As already stated, the clearest result of this study was the significant dose-response relation between cumulative exposure to talc and mortality from non-malignant respiratory diseases. This dose-response relation is due to the large odds ratios in the categories above 400 years.mg/m3. However, given the uncertainty in the exposure assessment and the relative small data set, this value can hardly be interpreted as a threshold under which no risk exists. It is to be noted that this dose-response relation is high for the study of pneumoconiosis but virtually undetectable in the analysis restricted to chronic obstructive pulmonary disease. This may indicate that high exposure to talc dust is fibrogenic27 but does not cause obstructive syndromes. This agrees also with findings in Wild et al3 in which a restrictive syndrome rather than an obstructive syndrome was found. It is not clear however whether this effect is specific to talc. An alternative explanation has been forwarded: a hypothesis coined as “particle overload”,28 states that the pulmonary clearance by the alveolar macrophages is inhibited by high exposure to highly insoluble, but non-cytotoxic, particles. Oberdörster concluded from an experimental 2 year inhalation study29 that “talc particles behave like other low-toxicity particles such as TiO2 or toner with respect to lung clearance and chronic pulmonary inflammation”.
A somewhat surprising result of the analysis is the low risk of smoking. It might be that subjects with chronic respiratory problems stop smoking earlier or do not take up smoking at all. This hypothesis is all the more plausible as information on smoking has often been obtained from relatives or colleagues and some former smokers might be misclassified as non-smokers. However when restricting the analysis to chronic obstructive pulmonary disease, the expected risk from smoking was OR=2.1. The risk from smoking was also found in the lung cancer study. It is therefore unlikely that the low smoking OR is due to a major misclassification in the data collection for smoking.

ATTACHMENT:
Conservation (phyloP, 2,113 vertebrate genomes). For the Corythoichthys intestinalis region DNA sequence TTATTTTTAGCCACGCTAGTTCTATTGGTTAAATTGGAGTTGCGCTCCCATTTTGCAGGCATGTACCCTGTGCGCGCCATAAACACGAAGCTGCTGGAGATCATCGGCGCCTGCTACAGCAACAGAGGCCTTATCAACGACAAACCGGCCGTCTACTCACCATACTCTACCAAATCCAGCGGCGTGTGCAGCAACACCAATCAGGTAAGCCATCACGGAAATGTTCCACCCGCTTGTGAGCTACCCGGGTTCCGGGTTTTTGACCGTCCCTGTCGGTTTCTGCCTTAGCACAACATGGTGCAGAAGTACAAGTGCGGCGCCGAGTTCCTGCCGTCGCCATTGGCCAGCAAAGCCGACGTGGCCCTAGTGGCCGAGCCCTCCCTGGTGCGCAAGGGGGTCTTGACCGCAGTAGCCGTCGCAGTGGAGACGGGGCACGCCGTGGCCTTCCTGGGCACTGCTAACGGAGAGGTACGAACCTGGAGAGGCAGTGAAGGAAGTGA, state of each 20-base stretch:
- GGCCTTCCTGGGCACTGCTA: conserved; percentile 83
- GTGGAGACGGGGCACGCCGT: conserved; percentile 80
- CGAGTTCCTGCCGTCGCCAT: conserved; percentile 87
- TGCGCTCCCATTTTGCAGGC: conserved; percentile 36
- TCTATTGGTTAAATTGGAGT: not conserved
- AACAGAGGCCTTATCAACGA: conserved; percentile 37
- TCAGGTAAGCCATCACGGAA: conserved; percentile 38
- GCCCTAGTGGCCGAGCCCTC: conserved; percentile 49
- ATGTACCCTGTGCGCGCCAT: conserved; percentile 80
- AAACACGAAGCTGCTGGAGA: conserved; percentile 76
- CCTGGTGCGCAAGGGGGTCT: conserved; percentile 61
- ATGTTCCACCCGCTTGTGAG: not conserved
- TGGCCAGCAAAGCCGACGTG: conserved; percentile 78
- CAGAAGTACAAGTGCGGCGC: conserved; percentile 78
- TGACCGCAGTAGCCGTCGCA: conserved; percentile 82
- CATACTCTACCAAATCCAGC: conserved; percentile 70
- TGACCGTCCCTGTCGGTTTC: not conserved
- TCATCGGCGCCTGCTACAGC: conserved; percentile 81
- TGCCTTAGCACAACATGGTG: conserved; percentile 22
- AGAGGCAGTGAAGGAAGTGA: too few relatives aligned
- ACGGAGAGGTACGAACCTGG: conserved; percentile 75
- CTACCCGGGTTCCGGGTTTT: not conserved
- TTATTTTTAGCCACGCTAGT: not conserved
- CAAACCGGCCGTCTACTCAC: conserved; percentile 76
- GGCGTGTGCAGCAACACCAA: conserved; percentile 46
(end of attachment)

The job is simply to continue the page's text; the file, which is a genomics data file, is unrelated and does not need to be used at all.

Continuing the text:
The analyses of the case-control studies on lung cancer did not find any dose-response relation, be it by maximal dose, latency, duration of exposure, or cumulative exposure. This fact, as well as the lower risk in exposed than in non-exposed blue collar workers, indicates that the slight excess found in the cohort study is unlikely to be due to the exposure to talc. It is also unlikely that this finding is due to exposure misclassification, as already discussed. However, this negative finding must be interpreted in the context of the relatively low power of this study. A formal evaluation of the power is not feasible as our analysis relied mostly on an internal estimation of a dose-response relation. However, despite all the uncertainties surrounding the trend estimate, the upper confidence level of this estimate indicates the approximate levels of risks excluded by our study. Thus a risk of lung cancer higher than 1.10/100 years.mg/m3 is unlikely. It must be further stressed that this result is obtained in a cohort followed up over 50 years with considerable exposure and with a mean duration of employment exceeding 20 years, in which a not too obvious trend for non-malignant respiratory diseases could be shown.
There might be some residual confounding due to exposure to quartz especially in the Austrian site D as this exposure could not be measured. Given that this site contributed only two cases, this should not be a major confounder. Moreover restricting the analysis to the subfile of sites A and B, for which the exposure was qualitatively close, did not change the results. In the subfile with known smoking habits the adjusted and non-adjusted ORs were similar, which hints at an absence of confounding, but does of course not indicate whether the smoking distribution is similar among subjects with or without the smoking information. The missing smoking information in nearly a third of the cases remains the main weakness of this study on lung cancer.
For highly exposed subjects, the mortality from non-malignant respiratory diseases seems to increase with cumulative exposure to talc. This contrasts with the absence of any dose-response relation for lung cancer.
We thank Dr Daniela Karimian-Teherani for critically reviewing the manuscript, and Drs Annette Leclerc and Sylvaine Cordier for helpful discussions.